The Recurrent Crisis in Corporate Governance pushes the edge of mainstream thought in this growing discipline. Authors Paul W. MacAvoy and Ira M. Millstein, giants in the field, have well deserved reputations as practitioners and scholars. This thin volume will quickly guide the course for progressive board members concerned with building solid companies, rather than future Enrons.
Although MacAvoy and Millstein stop short of urging direct nomination of directors by shareholders, the author’s do recognize the real benefit of boards being truly independent from the CEO. “The independent and professional board is the ‘grain in the balance’ of survival in the long run.”
Directors who are unwilling to grow should look elsewhere. “Directors on the verge of quitting because of increasing responsibility and liability are not the ‘productive’ directors and, by leaving, imply an average increase in the quality of boards.” This book is for those who choose to stay and focus on what the author’s consider the real target, maximizing the generation of wealth and the return of profit to investors.
The recurrent crisis referenced in the title is primarily the “incapacity to deliver in practice on heightened expectations for governance. There is a void of capability (on corporate boards) which, if not filled will culminate again in misleading and inadequate reported financial results and large managerial extractions of wealth from failing companies.”
In a few brief chapters, the authors review recurrent themes during the last thirty years, from failure of the Penn Central Railroad to the decision by the General Motors board to publish governance guidelines after discharging its CEO, an act once widely acclaimed as a virtual Magna Carta for directors. They also discuss significant initiatives by public pension funds and court decisions that have affirmed the responsibility of directors to review and approve long-term goals and strategies. Yet, even with significant reforms, systemic flaws remain that will result in a continuing cycle of crisis and reform. However, the frequency and severity of such cycles can be significantly reduced through recommendation actions.
Their central theme is the need for independent directors, not just as defined by recent exchange reforms, but real independence, citing for example, studies like that of Shivdasani and Yermack who found that CEO involvement in the selection of directors negatively affected the quality and independence of nominees. P.33 Of course, one of the most significant studies in this area is one which MacAvoy and Millstein published in 1997. Examining data from 154 US companies, they found a positive correlation between active/independent boards and Economic Value Added.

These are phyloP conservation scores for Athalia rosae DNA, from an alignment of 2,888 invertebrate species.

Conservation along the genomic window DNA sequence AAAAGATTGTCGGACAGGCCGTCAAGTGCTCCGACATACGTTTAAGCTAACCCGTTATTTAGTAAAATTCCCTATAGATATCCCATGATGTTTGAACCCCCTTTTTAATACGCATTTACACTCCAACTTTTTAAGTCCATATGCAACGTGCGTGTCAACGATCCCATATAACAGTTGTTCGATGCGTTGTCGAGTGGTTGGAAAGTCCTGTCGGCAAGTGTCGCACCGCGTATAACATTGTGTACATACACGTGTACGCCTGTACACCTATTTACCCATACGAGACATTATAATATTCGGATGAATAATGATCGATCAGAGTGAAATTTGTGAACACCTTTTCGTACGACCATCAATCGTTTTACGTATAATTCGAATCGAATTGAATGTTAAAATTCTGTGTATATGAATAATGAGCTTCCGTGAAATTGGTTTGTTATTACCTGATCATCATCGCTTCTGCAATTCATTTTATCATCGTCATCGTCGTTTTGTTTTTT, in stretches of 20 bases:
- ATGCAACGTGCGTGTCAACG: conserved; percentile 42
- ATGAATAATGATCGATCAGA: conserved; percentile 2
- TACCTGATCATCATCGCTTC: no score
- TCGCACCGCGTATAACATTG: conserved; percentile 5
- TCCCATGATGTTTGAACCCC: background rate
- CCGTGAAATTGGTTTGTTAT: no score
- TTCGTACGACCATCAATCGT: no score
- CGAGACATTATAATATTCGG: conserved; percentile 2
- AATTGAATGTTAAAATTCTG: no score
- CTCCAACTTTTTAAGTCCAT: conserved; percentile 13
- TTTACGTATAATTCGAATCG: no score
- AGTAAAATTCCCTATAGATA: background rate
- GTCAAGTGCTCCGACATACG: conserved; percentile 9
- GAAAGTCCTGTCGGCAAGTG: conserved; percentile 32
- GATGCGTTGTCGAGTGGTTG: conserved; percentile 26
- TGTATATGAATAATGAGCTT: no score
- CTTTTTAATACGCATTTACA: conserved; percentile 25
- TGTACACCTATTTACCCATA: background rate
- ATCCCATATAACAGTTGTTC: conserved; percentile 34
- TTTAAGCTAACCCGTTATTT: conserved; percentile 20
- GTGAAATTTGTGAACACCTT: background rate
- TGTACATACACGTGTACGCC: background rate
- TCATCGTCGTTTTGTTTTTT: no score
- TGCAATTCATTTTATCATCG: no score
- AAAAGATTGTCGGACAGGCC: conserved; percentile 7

Consistent with those findings, we cannot expect a CEO who is also chairman of the board to prepare the board to adequately evaluate their own lapses or those of senior staff. Therefore, the first and most important reform recommended by the authors is to end that dual role. “Ideally, the board’s chairman should be an independent director.”
The least painful time to make this transition is upon succession, which now often occurs every few years. Because a “lead” director is “still just another director subject to the influence if not dominance of the singular CEO/chairman, we have no confidence in that role as more than a temporary step on the road to separation.”
Other recommendations for boards from the book include the need to:
- Determine that management has appropriate processes in place to meet certification required by Sarbanes-Oxley
- Take responsibility for the company’s strategy, risk management and financial reporting
- Reward extraordinary, not market, performance
- Assure themselves of the integrity of management.
“The board cannot function without leadership separate from the management it is supposed to monitor.” It has the legal responsibility to do so. “Now it must be empowered with the opportunity to fulfill this responsibility.”
MacAvoy and Millstein end with the following: “Perhaps with these reforms, the recurring crises in governance will take place with less frequency and intensity.” Without these actions, shareholders, and maybe even the great unwashed masses, will be storming the corporate gates demanding much more in the way of a shift in power. The SEC’s latest proposal to allow up to three shareholder nominees could be just the beginning.
Directors should be shaking in their boots. From the January 19, 2004 BusinessWeek – “Lucent Technologies is asking shareholders to scrap its staggered board elections, a takeover defense despised by governance gurus. Allstate ditched its poison-pill takeover defense, citing ‘shareholder sentiment.’ And Alcoa is putting ‘golden parachute’ payments to a shareholder vote. In each case, the action followed a majority shareholder vote at the last annual meeting. Says Patrick McGurn, special counsel at proxy adviser Institutional Shareholder Services: ‘The only way you can explain the difference in behavior is the threat that proxy access may be available.’”
The board that MacAvoy and Millstein envision may be independent from the CEO, but it still is not directly accountable to shareholders. Although not my ideal, it would be a significant step in the right direction for most corporations and might just head off further reforms radical democrats like me have been calling for.